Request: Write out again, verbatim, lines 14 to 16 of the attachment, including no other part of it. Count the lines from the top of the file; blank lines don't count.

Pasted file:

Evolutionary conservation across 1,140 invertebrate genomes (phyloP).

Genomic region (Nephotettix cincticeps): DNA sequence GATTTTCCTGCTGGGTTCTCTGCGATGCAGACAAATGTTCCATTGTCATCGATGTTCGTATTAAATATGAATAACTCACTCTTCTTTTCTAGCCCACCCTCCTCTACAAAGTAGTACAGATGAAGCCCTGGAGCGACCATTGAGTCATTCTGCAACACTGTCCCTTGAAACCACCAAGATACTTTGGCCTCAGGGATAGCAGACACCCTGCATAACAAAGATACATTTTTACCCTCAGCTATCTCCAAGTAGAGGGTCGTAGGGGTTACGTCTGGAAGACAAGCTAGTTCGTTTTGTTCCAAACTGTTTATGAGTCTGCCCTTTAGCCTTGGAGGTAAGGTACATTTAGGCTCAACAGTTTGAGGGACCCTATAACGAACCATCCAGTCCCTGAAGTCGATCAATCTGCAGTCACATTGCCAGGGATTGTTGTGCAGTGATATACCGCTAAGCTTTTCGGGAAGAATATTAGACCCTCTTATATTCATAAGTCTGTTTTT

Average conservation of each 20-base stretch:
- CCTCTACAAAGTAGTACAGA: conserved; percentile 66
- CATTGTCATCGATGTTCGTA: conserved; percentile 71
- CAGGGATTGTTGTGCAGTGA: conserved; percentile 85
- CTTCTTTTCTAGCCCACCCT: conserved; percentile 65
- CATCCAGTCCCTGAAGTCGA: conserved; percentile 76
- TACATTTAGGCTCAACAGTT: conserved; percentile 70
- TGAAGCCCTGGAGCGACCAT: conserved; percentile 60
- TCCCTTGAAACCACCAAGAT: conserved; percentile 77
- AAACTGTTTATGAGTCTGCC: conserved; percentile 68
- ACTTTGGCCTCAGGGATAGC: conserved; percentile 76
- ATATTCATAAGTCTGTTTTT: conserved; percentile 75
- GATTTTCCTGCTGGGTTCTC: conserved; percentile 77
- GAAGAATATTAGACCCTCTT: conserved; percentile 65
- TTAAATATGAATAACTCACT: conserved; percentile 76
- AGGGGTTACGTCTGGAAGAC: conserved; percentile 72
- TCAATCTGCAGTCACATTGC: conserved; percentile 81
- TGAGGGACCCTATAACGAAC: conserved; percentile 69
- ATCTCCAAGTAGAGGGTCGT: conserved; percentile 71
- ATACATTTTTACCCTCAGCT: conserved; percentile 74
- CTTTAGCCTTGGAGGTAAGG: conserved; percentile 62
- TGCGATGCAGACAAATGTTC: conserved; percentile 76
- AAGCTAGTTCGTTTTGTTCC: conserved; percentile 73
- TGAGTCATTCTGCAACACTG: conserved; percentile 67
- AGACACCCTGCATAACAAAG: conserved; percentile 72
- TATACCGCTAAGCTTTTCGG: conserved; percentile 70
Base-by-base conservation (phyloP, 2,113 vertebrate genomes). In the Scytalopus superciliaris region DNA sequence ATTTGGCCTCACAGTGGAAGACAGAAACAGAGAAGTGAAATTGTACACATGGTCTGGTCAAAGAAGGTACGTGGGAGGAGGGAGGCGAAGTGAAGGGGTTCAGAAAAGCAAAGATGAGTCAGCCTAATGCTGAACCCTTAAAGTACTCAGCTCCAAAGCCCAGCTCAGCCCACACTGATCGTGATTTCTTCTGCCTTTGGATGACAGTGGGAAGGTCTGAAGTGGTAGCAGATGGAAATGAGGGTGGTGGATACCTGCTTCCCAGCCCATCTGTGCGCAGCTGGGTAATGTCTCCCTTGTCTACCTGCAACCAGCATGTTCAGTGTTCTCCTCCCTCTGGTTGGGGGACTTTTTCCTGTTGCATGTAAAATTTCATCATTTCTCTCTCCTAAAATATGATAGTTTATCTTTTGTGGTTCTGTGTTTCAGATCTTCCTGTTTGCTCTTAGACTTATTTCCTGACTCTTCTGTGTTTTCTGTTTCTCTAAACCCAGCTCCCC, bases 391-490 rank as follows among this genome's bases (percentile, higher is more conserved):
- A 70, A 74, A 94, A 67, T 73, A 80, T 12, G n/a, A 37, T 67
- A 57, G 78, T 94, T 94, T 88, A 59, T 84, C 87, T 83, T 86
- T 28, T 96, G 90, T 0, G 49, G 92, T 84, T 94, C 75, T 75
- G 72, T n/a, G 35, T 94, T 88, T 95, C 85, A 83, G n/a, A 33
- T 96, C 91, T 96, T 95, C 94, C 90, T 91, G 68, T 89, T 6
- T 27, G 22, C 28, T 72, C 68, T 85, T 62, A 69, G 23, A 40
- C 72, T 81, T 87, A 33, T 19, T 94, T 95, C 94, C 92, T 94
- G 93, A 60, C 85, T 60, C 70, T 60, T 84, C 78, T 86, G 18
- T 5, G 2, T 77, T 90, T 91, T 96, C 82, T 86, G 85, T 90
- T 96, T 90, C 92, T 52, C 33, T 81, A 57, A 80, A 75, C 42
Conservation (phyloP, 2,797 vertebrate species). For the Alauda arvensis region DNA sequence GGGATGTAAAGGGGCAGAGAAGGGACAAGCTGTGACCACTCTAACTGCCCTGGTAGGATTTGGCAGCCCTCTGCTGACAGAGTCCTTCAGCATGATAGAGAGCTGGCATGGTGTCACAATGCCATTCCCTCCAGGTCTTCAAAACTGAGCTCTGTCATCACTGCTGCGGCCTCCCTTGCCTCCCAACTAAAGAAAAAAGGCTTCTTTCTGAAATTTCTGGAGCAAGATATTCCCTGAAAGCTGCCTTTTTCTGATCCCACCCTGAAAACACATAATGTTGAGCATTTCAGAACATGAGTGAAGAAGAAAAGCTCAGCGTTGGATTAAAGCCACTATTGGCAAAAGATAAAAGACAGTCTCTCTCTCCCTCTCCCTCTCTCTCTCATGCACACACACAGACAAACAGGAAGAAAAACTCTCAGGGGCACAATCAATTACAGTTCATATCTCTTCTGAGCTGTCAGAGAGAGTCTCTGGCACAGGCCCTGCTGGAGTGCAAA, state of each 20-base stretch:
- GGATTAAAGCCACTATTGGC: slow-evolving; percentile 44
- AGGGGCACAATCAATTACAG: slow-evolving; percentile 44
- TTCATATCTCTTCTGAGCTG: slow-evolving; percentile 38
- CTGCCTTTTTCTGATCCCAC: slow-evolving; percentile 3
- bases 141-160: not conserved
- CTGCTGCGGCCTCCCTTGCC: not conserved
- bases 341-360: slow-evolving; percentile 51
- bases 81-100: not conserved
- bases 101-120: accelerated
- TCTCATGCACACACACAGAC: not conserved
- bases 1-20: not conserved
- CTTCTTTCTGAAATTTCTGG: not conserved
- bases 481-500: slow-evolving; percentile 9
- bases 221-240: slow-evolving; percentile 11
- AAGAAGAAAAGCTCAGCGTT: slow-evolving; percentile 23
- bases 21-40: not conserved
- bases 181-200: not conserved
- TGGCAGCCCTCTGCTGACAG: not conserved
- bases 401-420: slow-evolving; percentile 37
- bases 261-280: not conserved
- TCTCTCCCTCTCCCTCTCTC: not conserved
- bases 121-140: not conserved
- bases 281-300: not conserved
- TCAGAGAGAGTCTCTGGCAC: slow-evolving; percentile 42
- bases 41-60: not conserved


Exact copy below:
- ATATTCATAAGTCTGTTTTT: conserved; percentile 75
- GATTTTCCTGCTGGGTTCTC: conserved; percentile 77
- GAAGAATATTAGACCCTCTT: conserved; percentile 65